• Coercive power Is the ability for a leader through physical power to force an employee to complete a task, with verbal threats. These often results with a short-term observance, but typically on long-term this often creates unpleasant work environment. This will often lead to a bad satisfaction for the employees with their job, and therefore leads to a decreasing commitment. “Equally important as an effect on the receding popularity of coercion as a basis of power has been the influence of quality management theorists, such as Philip Crosby and W. Edwards Deming. They suggested that there is a decline in productivity and creativity when coercive power is employed. The use of coercive power results in an atmosphere of insecurity or fear” .
• Legitimate power Is highly reliable in the trust and belief between the employees, that the leader is in his right to give orders only based on the leader’s position in the organization. So, in a construction site or in a general project the employees comply only based on the legitimate power. If a leader only communicates through legitimate power there are a chance that the employees over time not will fell a sense of appreciation and commitment.
• Reward power is the ability for the leader to give reward for a certain kind of task. Especially in the construction business this is a very common power to use for the leaders. If a certain task is complete on time the employee will get a reward. when this power is used in a reasonable way, this will often lead to an increased motivation among the employees. But if reward power is used to often the system has the chance to backfire. This means employees will get lacey if they don’t get a reward, and the work environment can be ruined.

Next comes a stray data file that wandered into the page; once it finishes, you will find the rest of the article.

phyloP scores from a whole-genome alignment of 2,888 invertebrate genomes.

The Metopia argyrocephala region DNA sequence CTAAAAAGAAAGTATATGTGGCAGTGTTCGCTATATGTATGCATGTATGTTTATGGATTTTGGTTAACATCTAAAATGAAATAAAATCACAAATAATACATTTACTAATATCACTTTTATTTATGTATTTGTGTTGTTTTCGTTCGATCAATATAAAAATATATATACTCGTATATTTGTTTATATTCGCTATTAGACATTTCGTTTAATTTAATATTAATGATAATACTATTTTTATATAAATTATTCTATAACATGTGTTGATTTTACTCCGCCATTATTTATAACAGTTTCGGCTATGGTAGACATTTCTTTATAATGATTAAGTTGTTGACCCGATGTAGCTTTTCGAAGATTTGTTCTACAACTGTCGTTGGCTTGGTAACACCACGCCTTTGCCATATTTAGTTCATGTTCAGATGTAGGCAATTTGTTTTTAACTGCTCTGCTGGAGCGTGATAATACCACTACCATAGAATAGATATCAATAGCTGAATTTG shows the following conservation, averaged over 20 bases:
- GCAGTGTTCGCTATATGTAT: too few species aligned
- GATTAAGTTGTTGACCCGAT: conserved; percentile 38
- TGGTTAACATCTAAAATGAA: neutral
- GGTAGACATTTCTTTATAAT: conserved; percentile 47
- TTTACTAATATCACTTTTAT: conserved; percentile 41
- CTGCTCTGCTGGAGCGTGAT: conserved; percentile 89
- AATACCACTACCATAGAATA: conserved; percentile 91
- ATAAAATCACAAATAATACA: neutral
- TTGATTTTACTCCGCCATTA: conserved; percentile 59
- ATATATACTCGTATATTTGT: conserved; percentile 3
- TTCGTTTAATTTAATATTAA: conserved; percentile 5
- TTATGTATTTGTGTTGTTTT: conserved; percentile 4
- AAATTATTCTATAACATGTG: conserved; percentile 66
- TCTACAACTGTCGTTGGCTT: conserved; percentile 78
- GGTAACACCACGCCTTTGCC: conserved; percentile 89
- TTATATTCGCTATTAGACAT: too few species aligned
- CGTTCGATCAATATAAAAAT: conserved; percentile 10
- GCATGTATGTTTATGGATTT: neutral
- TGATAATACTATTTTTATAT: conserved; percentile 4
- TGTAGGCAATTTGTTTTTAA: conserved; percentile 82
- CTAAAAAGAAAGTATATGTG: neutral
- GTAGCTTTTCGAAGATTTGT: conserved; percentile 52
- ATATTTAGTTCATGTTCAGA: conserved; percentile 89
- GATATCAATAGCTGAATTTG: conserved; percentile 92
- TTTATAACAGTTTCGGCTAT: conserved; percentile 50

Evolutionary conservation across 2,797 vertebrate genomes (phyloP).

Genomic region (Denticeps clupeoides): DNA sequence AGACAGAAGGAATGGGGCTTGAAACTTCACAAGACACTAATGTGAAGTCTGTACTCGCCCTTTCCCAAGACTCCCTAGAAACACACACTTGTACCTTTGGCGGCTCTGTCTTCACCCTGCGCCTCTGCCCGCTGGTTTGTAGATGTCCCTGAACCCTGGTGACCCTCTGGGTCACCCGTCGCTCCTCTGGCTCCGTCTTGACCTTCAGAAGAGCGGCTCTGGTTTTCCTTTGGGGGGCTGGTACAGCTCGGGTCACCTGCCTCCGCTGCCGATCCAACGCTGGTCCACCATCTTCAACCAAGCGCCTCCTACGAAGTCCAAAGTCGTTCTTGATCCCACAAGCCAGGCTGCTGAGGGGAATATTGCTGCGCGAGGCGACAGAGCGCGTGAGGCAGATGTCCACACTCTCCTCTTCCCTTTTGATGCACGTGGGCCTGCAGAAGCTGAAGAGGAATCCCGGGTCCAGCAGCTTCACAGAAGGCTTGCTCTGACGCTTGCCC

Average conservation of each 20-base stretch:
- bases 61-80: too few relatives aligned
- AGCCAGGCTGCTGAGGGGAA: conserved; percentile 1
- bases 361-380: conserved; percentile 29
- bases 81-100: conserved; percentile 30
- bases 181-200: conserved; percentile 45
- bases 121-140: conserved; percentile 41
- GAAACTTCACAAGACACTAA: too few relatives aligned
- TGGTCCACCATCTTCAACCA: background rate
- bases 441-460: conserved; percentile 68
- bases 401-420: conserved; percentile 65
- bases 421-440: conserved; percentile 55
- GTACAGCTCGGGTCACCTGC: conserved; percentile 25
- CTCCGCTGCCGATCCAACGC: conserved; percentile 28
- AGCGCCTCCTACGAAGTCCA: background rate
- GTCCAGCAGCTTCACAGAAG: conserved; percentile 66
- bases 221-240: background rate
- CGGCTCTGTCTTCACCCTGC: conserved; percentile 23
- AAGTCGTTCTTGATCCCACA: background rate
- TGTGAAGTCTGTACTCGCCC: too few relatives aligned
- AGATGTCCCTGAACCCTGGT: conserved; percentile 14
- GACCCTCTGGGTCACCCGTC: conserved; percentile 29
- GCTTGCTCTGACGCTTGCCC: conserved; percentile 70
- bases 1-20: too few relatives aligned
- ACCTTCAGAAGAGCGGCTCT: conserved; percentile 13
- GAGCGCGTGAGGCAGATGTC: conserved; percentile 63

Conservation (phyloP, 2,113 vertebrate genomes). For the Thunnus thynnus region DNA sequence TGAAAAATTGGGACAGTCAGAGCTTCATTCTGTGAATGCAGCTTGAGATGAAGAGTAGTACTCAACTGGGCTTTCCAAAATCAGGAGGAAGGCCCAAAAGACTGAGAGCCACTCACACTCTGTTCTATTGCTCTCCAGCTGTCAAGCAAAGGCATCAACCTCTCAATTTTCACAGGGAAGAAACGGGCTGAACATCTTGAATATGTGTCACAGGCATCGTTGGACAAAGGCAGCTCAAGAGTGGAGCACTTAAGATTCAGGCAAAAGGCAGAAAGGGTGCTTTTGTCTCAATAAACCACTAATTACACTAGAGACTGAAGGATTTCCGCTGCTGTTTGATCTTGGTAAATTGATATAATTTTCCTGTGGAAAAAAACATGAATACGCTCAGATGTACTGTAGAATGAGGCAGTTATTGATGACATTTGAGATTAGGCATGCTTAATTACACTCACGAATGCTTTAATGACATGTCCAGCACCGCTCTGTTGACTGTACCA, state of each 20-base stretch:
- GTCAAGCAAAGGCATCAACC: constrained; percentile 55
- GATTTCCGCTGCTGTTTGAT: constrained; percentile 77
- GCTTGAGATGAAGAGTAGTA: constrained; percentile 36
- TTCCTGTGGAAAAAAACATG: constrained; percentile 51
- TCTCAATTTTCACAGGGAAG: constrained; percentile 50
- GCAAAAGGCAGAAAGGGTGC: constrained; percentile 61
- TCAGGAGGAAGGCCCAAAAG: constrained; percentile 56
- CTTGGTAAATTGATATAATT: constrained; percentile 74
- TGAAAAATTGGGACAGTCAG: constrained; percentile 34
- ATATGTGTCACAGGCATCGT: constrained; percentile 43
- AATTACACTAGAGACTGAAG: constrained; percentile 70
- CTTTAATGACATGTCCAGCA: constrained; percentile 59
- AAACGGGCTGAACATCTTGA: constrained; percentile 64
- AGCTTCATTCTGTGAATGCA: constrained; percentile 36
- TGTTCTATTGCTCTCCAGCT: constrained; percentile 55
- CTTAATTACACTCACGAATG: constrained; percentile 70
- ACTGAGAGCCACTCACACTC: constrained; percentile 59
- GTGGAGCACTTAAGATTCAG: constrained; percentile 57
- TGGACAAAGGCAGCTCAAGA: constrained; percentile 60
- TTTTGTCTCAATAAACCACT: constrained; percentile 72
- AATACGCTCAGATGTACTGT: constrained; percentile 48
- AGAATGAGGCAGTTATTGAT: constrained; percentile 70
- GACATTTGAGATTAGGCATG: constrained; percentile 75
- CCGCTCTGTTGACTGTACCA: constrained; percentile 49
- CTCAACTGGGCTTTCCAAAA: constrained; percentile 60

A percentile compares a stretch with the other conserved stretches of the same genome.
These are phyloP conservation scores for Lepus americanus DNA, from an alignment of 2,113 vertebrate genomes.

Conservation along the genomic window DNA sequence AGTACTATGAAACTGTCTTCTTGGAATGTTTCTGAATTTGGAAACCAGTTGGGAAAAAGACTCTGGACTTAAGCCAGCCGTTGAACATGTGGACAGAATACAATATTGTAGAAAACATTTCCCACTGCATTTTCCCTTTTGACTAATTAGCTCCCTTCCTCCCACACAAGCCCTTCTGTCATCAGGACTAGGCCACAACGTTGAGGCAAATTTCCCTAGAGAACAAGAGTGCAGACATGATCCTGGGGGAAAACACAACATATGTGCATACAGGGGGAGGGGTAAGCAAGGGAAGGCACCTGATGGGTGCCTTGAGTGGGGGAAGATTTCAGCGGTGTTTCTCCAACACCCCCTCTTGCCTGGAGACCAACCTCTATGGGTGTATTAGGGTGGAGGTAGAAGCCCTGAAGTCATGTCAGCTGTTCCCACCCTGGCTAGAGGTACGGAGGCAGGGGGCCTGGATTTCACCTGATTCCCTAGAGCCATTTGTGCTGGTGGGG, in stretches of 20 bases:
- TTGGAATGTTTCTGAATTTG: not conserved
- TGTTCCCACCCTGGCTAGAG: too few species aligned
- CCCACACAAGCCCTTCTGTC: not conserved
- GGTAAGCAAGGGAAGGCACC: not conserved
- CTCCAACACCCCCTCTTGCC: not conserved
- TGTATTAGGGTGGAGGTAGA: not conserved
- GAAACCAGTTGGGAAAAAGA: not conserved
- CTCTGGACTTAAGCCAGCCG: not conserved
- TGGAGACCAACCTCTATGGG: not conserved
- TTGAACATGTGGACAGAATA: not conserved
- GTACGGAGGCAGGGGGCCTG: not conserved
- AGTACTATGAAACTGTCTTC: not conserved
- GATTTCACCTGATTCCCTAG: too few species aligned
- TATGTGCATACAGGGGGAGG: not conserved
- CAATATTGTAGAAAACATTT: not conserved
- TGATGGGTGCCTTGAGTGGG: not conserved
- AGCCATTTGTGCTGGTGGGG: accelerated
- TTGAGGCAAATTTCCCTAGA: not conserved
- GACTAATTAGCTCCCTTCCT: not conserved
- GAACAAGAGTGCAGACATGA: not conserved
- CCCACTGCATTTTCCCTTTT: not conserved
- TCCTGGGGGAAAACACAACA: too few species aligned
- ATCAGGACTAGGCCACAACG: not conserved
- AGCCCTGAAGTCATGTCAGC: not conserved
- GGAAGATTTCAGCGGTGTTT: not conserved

• Referent power comes from a very strong respect from employees to their leader, and their own desire to either identify with or emulate him. Therefore, are referent power highly reliable on trust and the manager leads by example. The theory about referent power will often take considerable time to develop because it depends on trust theirs has been build trough time. In a workforce with fast turnover this power is not applicable.
• Expert power comes from the employee’s belief that the leader has a higher level of knowledge or more specialized skills. Here leaders may be assumed authority based on their higher level of knowledge. On the other hand, expert power can in sometimes diminish the leader because of his/hers sharing of knowledge. “The result is either that the manager's authority diminishes or that the manager intentionally chooses not to share his or her knowledge base or skill set with the employees. The former choice weakens the manager's authority over time, while the latter weakens the organization's effectiveness over time” 2.